“Who was the first president of Ghana?” she cries out.
A garbled response from three dozen slender throats; something resembling “Kwame Nkrumah” rises above the din.
“How many regions does Ghana have?”
“There are ten regions in Ghana!” Their faces shine, their eyes are lit with the fervor of zealots.
The interrogation continues. Where does flour come from? Takoradi and Tema. Where does cocoa come from? Something riotous commences – the children, it seems, enjoy their chocolate. Mercy Wood, schoolmistress of Akwidaa, looks approvingly at their upturned faces and sighs. “They are trying,” she says. Another clap of the hands and she brings the lesson to a close.
Outside, in their soiled yellow dresses and buttonless shirts, the children treat me like a conquering hero. Their teacher’s remonstrations have hardly stemmed the tide of their zeal; I could’ve arrived in Akwidaa astride a thunderbolt. Mercy Wood is leading us down the road, explaining the difficulties the school faces, wondering if I can even spare five cedis – about $3 and change – to buy the children a football. She stops and gestures to a woman, her face drawn and resentful, sitting with weak, spindly legs folded beneath her in a doorway. “This is my eldest daughter,” says Mercy. “She is handicapped.” The woman doesn’t greet us, shows no signs of recognition toward her mother. Then Mercy turns and sees a disheveled young man lurching, as if he were drowning, through a sea of schoolchildren. “That is my son,” she says. “He is a drunkard.”
The man approaching us grins proudly, as if the word he heard from his mother’s mouth wasn’t “drunkard” but “great man” or “nuclear physicist.” He’s wearing denim shorts and a black polo short with the word “Speedy” stitched across the breast. “I am Benjamin,” he says gravely, like some cave prophet. “I am intoxicate. I have drunk too much.”
Mercy turns her face from him in disgust. I am afraid to ask about her other children, so luckless is the hand she’s been dealt in Akwidaa. “You should try to drink less,” I tell Benjamin lamely. He smiles, his eyes wobbling. This seems to remind Mercy of past battles fought at home, in the church, in the sacred chambers of her heart. “That is right,” she says. “It is a shame.” And then, turning, as if the whole village should bear witness: “He has finished school and has a good education!”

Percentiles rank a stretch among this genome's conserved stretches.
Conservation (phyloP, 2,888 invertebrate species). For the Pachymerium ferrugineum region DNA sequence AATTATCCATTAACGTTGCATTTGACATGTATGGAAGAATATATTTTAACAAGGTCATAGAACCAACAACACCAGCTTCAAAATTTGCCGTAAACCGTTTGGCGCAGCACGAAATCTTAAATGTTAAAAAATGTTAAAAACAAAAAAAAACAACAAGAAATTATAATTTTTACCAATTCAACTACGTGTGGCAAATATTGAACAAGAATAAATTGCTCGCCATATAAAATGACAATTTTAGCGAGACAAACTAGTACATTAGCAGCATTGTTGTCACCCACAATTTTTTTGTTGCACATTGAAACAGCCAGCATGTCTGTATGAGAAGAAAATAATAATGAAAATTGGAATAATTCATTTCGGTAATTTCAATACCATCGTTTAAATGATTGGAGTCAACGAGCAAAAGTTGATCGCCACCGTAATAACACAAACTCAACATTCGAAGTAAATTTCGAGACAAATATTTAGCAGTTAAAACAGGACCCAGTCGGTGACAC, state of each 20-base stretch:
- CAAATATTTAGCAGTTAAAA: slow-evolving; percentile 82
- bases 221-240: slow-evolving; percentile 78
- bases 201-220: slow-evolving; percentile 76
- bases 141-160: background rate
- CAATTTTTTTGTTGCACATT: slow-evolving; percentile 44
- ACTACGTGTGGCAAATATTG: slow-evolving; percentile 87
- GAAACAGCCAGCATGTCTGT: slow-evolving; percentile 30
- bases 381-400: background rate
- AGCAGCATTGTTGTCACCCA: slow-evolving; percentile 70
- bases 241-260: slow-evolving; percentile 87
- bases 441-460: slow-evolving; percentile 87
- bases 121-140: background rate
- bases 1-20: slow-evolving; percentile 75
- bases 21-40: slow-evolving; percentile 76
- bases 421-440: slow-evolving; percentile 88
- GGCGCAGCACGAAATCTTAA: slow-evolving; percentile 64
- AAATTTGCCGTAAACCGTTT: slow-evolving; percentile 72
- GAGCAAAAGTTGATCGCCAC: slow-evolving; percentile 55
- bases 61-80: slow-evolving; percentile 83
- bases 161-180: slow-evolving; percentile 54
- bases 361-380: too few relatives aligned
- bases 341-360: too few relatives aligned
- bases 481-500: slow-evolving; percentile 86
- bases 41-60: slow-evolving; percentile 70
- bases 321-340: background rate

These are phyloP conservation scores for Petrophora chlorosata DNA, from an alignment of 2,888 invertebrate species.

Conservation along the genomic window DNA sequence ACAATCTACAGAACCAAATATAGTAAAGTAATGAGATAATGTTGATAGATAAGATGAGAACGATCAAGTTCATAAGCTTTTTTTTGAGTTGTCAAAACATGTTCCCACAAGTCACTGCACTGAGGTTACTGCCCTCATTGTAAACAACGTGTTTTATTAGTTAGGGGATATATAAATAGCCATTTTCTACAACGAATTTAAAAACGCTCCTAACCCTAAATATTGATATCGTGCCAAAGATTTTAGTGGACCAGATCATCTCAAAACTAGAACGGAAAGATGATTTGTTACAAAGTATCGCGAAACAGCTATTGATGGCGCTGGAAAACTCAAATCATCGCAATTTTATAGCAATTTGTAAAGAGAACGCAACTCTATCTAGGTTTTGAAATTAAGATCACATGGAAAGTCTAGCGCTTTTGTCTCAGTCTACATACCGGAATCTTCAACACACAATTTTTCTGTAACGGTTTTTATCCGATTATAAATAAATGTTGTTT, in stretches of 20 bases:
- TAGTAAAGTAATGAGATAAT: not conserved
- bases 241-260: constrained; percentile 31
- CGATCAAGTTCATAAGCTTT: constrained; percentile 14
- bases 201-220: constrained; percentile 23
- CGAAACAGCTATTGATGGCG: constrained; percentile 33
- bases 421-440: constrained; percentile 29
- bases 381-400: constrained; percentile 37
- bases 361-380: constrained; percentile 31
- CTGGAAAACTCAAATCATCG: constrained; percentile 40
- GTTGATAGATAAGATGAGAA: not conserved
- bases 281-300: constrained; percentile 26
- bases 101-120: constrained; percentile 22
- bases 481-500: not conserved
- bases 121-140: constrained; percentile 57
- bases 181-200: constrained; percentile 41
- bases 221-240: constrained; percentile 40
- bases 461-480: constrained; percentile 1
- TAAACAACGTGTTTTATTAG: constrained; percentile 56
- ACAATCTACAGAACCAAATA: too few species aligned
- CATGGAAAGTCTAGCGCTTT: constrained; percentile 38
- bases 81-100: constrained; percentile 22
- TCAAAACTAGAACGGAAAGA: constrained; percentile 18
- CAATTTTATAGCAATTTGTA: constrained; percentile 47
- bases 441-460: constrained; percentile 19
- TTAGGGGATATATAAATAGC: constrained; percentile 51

Quiet murmurs of assent, embarrassed eyes averted. Mercy stands there like a disgraced woman, the son’s failures worn like a scarlet letter across her chest. No doubt the imperious schoolteacher has won the prayers and sympathies of these villagers. Who among them hasn’t known a drunken husband or son?
Moved by Mercy’s story of Dickensian struggles, by the shambling schoolhouse-church, by Benjamin’s heavy, boozed-up eyes, I ask where a casual shopper might find himself a football. It is on July 15, readers, that the Rapture arrives in Akwidaa. Had their pencil arms and pigeon breasts matched the ardor of their rapidly beating hearts, no doubt these young scholars would be carrying me through the streets on their shoulders. The current of their gratitude is still powerful, like the rip tides which are known to drag unfortunate swimmers in these parts out to sea. I am brought to a small shop which seems to specialize in soccer balls, cigarettes, and hard liquor. Perhaps Benjamin, too, once came here to buy a ball with the words “Jesus Is Coming” written across the side. Now the boys are bumrushing me toward the schoolhouse, Mercy Wood is throwing her arms up in a gesture of rejoice. The students are shushed and gathered around her. “I have nothing to say,” she begins formally, “but that I bless you in the name of our Lord Jesus Christ, and that He leads you wherever you go.”
She brings her hands together forcefully. “We thank you!” she cries. Two dozen high, off-key voices repeat, almost in unison. “A lot!” she cries. They follow, as one.
“We thank you!”
“We thank you!!!”
They clasp their hands and sing my praises, tripping over each other, their joy reckless and bare. Mercy Wood writes her name and address in my notebook, her hand as steady and rigid as her morals. She touches me warmly on the shoulder, asking me not to forget her.